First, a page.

Closely connected, of course, are those non-news items consisting of reports of the future or of what might or is likely to happen. Some examples. (1) ‘British Airways crew likely to vote for strike’ (The Telegraph). (2) ‘Rail passengers set for disruption as conductors’ strike gets under way’ (The Scotsman). (3) ‘David Cameron may struggle to disguise his dinosaurs in casual shirts’ (The Guardian).(4) ‘There may be fewer great white sharks than endangered tigers’ (Daily Mirror).(5) ‘Andrew Lloyd Webber may buy Abbey Road studios’ (The Guardian). (6) ‘Obama most likely to visit India later this year’ (Press Trust of India). (7) ‘Pilot possibly angered by contract-worker tax issue’ (Wall Street Journal). And so on ad nauseam. There might, in such cases, be some newsworthiness, but only if the hypotheses, speculations, and predictions are tied to actual events and actions, such as a vote or a decision by someone. But then why not just report the vote or the decision? Why speculate about whether or how likely it is to happen, or whether it may or is likely to lead to something? Anyone can speculate about anything, but reporters are supposed to report, not to speculate. Possibilities and probabilities are not facts, except in specific contexts such as a piece of scientific research. They should be confined to such.
The reporting of reports
This category might seem a little harsh, since reports can be newsworthy, say if an influential government or scientific body, which is likely to be listened to, reports on something of importance. Generally speaking, however, reports of reports are of scant news value when compared to reports of actions and events. Newspapers report that other newspapers have reported something, so they don’t appear to have missed the story. Radio and television report newspaper reports because they get many of their stories by scanning that morning’s newspapers. Further, the media cannot resist reporting every report on just about every subject, with no sense of discrimination as to which report is important, which bodies issuing their reports have the most credibility, which ones have track records of having their conclusions and recommendations implemented by anyone, and so on. All of this simply adds to the cacophony and indifferentism that leads the public to think every report is as worthwhile as every other, that each one will be acted upon somewhere, sometime. If a report from some think-tank, for instance, states that children’s obesity must be tackled urgently, and if the body is described as ‘influential’, then the natural conclusion is that it will be listened to by the government and the problem will be solved. Which it rarely if ever is, any more than the endless stream of reports on crime, drugs, social disorder, poverty, declining educational standards, teenage promiscuity, and so on ad infinitum. One can imagine Plato decrying reports of reports as the worst form of imitation, a turning away from reality and into the world of insubstantial, fleeting apparitions.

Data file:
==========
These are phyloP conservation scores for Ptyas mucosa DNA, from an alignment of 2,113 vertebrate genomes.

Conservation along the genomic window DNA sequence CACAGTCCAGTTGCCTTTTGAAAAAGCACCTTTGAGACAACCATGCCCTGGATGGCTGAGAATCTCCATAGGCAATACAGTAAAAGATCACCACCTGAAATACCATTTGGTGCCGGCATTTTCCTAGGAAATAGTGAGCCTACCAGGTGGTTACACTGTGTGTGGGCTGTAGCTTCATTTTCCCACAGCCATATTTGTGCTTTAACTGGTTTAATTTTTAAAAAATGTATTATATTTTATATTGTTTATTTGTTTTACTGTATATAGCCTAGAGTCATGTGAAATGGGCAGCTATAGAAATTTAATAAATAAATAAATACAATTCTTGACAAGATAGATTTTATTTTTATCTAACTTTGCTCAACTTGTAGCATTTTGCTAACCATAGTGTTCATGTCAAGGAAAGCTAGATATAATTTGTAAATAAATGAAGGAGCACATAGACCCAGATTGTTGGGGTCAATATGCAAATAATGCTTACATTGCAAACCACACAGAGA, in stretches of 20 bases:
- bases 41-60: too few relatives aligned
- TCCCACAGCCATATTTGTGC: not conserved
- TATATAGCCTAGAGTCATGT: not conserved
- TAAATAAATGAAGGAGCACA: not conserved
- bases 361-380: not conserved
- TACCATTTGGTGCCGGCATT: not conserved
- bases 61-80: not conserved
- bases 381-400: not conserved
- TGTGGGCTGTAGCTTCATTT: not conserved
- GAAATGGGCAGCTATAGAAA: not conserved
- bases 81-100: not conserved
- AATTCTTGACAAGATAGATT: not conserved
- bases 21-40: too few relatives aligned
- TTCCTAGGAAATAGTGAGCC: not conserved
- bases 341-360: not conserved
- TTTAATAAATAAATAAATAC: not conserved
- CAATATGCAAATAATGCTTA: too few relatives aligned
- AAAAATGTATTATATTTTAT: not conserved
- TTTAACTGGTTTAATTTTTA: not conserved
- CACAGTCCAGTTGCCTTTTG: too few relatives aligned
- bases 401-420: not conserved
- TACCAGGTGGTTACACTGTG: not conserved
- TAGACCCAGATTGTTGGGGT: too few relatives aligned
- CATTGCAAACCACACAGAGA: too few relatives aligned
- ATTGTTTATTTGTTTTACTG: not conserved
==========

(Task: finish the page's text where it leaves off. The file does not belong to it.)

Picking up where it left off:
Withholding important information
All the President’s Men
It might bethought that the media never consciously omits to report anything of importance. This is hard to square with reality, however. I will start with one of the most egregious, if not the worst, such case. Every year, the Bilderberg Group meets in some luxury hotel, somewhere around the world. Ask the person on the street who the Bilderberg Group is, and they probably won’t have a clue. They are more likely to, however – especially in Continental Europe and the USA– than they would have been a couple of decades ago, almost exclusively thanks to the intrepid reporting of journalists well outside the mainstream, such as Jim Tucker and Daniel Estulin, and the alternative broadcaster and film-maker, Alex Jones.